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Schools opt for testing

Most 14-year-olds will be sitting Sats next summer - even though the end-of-key-stage tests will be optional by then in Wales.

ACCAC, the Welsh qualifications, curriculum and assessment agency, says around 70-75 per cent of Wales's 200-plus secondaries have indicated they will want external marking of the optional tests in 2006. Optional papers will also be available in 2007 but without external marking.

Following the recommendations of last year's Daugherty review, Wales has now abolished all Sats tests. Instead, pupils' progress will be recorded via beefed-up teacher assessment - highlighted as a key contributor to teacher workload in a union survey published last week (TES Cymru, November 25).

But John Valentine Williams, ACCAC's chief executive, said changes to Wales's assessment system should be workload neutral - once they have been fully implemented.

The agency, together with Welsh exam board the Welsh Joint Education Committee, is working on the new assessment arrangements, and expects to start consultations on its proposals in the first half of next year.

Optional KS2 test papers (without external marking) will be available next summer, but by 2007 primaries will be provided with a wider range of optional assessment materials in a package designed to support teacher assessment, said Mr Williams.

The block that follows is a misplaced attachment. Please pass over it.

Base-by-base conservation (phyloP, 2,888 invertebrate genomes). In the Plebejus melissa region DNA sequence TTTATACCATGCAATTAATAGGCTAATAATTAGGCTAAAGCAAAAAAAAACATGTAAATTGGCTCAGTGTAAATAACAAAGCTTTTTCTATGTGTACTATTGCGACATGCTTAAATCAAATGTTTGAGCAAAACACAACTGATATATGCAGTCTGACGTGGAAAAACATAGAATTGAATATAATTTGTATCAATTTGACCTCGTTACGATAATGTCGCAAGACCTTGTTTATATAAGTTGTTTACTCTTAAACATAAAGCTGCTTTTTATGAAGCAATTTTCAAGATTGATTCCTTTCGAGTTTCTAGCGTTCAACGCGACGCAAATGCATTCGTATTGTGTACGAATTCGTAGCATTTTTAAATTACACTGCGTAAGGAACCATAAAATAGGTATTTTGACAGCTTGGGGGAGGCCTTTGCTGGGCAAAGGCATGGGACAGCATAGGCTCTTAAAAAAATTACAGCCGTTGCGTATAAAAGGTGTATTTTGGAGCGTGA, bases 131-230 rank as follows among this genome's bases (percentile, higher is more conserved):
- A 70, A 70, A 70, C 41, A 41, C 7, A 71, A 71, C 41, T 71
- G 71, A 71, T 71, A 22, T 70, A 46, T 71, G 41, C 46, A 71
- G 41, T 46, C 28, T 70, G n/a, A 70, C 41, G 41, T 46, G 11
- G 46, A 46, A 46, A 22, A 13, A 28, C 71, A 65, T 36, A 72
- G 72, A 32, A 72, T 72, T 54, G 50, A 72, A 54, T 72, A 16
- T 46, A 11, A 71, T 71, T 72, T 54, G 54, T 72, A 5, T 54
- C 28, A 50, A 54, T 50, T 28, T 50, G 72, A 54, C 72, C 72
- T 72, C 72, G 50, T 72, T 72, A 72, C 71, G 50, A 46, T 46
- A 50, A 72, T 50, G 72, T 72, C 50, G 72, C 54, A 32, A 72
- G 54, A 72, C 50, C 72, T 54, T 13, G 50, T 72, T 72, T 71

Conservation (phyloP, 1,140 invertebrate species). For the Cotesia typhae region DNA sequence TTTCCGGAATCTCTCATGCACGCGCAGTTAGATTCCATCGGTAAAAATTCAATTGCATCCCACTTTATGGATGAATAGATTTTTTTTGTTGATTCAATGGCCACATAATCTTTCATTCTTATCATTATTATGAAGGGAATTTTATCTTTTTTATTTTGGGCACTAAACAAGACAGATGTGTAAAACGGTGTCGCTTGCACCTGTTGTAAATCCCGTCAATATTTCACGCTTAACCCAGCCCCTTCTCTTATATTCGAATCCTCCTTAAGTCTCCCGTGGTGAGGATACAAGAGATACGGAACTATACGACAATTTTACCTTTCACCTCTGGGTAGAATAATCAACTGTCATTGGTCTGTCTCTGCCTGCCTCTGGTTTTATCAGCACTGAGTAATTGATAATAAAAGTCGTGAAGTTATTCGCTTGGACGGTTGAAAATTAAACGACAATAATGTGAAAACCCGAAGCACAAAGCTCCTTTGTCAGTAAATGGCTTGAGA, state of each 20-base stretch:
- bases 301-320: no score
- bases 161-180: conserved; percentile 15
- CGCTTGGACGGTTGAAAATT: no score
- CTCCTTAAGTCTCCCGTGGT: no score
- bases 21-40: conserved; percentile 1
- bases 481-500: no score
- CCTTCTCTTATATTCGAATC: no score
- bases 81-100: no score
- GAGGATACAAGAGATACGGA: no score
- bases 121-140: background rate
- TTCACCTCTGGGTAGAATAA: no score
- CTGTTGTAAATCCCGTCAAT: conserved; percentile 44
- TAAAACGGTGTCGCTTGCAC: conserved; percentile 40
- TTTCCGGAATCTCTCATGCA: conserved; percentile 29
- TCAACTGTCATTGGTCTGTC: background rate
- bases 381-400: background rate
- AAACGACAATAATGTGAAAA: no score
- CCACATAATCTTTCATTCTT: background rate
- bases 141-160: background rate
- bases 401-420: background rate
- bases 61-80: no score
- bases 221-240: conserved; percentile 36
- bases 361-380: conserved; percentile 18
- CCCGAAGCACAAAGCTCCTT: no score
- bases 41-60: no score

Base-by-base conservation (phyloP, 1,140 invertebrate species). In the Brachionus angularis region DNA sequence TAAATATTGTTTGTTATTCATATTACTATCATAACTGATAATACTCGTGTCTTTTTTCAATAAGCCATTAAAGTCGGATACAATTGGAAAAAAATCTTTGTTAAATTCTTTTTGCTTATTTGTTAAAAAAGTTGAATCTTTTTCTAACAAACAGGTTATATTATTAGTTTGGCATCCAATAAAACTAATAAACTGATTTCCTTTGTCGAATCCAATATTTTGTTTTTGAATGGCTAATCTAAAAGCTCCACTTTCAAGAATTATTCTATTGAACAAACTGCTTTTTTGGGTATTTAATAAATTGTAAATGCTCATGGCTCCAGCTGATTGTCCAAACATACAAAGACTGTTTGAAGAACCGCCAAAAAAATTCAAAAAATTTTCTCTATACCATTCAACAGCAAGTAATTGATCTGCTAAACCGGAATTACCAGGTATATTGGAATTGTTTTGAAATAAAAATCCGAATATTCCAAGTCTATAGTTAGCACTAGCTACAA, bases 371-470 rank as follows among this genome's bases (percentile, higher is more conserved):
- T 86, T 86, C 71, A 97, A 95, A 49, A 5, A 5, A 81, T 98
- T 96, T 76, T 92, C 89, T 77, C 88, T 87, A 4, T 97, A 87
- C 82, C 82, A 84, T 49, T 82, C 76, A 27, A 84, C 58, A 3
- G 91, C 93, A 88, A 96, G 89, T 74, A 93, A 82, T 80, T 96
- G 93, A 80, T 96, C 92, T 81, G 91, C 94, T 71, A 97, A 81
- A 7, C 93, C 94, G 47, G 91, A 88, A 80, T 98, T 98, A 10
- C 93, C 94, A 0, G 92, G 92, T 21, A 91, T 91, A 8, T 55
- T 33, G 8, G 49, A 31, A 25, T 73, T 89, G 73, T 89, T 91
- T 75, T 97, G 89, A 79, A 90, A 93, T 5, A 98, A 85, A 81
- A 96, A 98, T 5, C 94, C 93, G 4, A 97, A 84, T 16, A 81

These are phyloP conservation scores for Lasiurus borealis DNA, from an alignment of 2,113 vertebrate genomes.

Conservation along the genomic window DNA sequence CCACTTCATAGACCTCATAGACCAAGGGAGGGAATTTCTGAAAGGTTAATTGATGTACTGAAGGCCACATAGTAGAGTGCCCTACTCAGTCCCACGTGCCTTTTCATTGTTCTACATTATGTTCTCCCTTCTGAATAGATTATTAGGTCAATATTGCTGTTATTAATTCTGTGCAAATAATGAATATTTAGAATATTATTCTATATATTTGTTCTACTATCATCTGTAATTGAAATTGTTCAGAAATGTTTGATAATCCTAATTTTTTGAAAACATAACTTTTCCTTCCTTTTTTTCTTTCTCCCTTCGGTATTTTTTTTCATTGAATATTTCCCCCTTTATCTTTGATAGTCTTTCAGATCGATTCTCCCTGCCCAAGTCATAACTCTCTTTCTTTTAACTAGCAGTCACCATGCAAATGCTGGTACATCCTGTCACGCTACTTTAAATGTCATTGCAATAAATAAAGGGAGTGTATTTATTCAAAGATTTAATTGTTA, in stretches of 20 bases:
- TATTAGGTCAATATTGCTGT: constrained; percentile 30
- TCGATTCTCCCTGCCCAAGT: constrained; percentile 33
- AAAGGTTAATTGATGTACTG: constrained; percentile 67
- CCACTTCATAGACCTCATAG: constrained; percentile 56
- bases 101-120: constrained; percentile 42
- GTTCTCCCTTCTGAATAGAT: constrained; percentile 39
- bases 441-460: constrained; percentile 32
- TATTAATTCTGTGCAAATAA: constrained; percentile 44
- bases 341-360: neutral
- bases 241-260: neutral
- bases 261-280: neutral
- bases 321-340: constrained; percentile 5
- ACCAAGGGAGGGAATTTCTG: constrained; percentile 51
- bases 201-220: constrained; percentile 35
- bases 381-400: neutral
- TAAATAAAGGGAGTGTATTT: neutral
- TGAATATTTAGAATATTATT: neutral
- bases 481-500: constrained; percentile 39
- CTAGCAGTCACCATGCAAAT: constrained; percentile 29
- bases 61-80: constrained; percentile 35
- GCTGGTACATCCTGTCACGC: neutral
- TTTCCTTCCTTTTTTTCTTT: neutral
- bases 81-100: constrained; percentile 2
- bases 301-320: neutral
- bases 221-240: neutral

ACCAC is looking at moderating KS2 teacher assessments via clusters of secondary schools and their feeder primaries, and is drawing on good practice in Wales for models.

Daugherty also proposed the introduction of skills tests for Year 5 pupils, and ACCAC has been reviewing what tests are already available nationally and internationally - and their effectiveness.

Mr Williams said: "We are moving more towards teacher assessment than tests, so how do these particular tests fit into that bigger picture? Everyone accepts there has to be a greater emphasis on skills development, but how will tests help that?

"We haven't yet reached any conclusions, all options are open."

At KS3, secondary schools will be accredited as having appropriate assessment procedures in place. They could be expected to produce portfolios of a range of pupils' work in every subject, to help verify their systems for teacher assessment.

But teachers will not have to gather portfolios for each individual pupil, and ACCAC is planning guidance on just how much evidence will be needed to ensure a school's judgements about pupils' achievements is fair and accurate.

The assessment changes will dovetail with wider reforms of the curriculum in Wales, expected to come into effect from 2008 - including the roll-out of the foundation phase for primary pupils, the Welsh baccalaureate, reforms of GCSE programmes, and an increased focus on key skills and progression.

Mr Williams said he understood concerns about workload, adding: "There will be work associated with implementation. But we do not expect the new arrangements to give rise to any more work than the old ones."

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